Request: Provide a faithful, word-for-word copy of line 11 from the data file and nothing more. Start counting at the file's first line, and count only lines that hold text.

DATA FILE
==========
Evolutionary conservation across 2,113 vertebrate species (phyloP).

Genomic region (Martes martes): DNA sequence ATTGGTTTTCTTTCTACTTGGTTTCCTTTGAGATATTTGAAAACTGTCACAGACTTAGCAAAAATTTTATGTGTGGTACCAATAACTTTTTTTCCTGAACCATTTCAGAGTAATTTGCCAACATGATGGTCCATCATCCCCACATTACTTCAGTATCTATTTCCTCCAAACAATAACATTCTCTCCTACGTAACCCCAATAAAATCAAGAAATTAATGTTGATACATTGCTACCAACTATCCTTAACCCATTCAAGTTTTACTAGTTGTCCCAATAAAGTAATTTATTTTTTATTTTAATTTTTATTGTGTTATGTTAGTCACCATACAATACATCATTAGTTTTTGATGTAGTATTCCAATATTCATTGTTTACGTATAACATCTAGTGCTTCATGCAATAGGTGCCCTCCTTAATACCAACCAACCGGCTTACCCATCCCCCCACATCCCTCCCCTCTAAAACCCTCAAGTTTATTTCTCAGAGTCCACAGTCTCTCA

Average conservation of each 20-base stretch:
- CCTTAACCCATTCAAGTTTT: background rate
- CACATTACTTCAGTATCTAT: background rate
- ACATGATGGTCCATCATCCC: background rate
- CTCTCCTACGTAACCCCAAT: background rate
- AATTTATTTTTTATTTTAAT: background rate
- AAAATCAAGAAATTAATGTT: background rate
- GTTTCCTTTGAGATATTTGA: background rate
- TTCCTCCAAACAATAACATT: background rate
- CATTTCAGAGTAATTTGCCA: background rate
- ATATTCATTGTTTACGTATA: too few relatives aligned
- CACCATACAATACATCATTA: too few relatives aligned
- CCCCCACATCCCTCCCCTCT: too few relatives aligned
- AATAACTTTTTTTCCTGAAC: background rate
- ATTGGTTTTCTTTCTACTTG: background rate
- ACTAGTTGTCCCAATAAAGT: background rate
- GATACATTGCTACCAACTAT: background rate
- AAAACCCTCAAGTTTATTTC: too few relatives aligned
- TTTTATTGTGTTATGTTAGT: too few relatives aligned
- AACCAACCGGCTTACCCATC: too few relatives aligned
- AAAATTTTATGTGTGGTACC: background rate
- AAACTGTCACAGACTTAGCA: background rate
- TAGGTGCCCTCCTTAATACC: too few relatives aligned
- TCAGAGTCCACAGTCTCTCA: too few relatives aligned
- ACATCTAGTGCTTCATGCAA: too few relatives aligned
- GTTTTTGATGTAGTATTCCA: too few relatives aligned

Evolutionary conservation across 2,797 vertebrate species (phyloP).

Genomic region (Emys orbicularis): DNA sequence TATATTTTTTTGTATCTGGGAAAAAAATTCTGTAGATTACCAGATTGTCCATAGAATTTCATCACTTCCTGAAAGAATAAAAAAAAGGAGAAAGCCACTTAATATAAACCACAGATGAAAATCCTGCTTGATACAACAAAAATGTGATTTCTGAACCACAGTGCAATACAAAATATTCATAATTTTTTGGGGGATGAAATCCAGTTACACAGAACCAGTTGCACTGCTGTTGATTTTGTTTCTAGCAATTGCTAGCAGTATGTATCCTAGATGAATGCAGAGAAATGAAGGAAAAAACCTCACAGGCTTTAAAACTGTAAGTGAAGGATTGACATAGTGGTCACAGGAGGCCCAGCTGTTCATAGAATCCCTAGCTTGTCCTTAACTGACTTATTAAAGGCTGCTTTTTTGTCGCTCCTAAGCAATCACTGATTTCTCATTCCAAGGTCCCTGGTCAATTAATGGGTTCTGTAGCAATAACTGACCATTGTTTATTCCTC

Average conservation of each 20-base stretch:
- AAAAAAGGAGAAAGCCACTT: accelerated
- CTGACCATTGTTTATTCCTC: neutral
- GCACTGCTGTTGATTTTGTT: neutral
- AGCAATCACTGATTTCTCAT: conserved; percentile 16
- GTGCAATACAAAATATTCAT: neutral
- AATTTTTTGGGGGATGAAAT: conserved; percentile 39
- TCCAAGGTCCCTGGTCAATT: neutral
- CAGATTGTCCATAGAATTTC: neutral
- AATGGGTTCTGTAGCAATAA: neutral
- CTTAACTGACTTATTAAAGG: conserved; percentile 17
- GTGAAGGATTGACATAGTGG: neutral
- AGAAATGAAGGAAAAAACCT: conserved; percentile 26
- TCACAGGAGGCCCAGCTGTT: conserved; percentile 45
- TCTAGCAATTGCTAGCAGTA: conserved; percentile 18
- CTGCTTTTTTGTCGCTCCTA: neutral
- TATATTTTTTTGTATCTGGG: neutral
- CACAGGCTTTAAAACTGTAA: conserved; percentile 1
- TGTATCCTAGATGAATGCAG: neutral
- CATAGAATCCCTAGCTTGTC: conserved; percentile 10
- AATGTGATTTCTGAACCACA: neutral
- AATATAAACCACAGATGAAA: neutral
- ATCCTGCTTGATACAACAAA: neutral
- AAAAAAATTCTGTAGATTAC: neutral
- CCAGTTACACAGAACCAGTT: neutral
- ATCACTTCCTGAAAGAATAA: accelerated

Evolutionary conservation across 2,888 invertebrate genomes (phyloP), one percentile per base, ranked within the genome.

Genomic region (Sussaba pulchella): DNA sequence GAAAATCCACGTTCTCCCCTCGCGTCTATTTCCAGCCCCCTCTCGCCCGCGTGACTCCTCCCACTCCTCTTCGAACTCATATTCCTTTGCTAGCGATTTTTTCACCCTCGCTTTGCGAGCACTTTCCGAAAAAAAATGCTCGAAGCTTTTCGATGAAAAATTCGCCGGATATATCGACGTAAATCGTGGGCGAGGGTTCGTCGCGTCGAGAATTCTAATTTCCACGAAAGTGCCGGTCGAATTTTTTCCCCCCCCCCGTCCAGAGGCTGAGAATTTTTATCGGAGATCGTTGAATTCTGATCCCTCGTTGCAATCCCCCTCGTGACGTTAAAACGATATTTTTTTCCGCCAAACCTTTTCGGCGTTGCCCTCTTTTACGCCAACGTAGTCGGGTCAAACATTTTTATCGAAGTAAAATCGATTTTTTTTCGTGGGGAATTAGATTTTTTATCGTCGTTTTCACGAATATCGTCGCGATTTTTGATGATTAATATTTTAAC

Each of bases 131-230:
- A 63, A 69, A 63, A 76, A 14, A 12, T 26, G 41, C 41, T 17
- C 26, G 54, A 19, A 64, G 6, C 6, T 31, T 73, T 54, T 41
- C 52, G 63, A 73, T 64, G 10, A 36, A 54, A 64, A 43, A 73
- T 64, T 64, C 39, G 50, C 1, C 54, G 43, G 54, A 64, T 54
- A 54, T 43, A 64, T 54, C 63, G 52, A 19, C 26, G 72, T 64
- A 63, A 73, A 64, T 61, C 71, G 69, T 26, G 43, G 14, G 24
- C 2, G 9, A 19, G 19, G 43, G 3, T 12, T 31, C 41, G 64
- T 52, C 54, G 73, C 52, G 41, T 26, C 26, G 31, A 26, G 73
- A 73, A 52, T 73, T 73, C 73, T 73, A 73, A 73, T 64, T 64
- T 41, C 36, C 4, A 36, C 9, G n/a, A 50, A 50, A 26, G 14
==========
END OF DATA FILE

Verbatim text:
- TTCCTCCAAACAATAACATT: background rate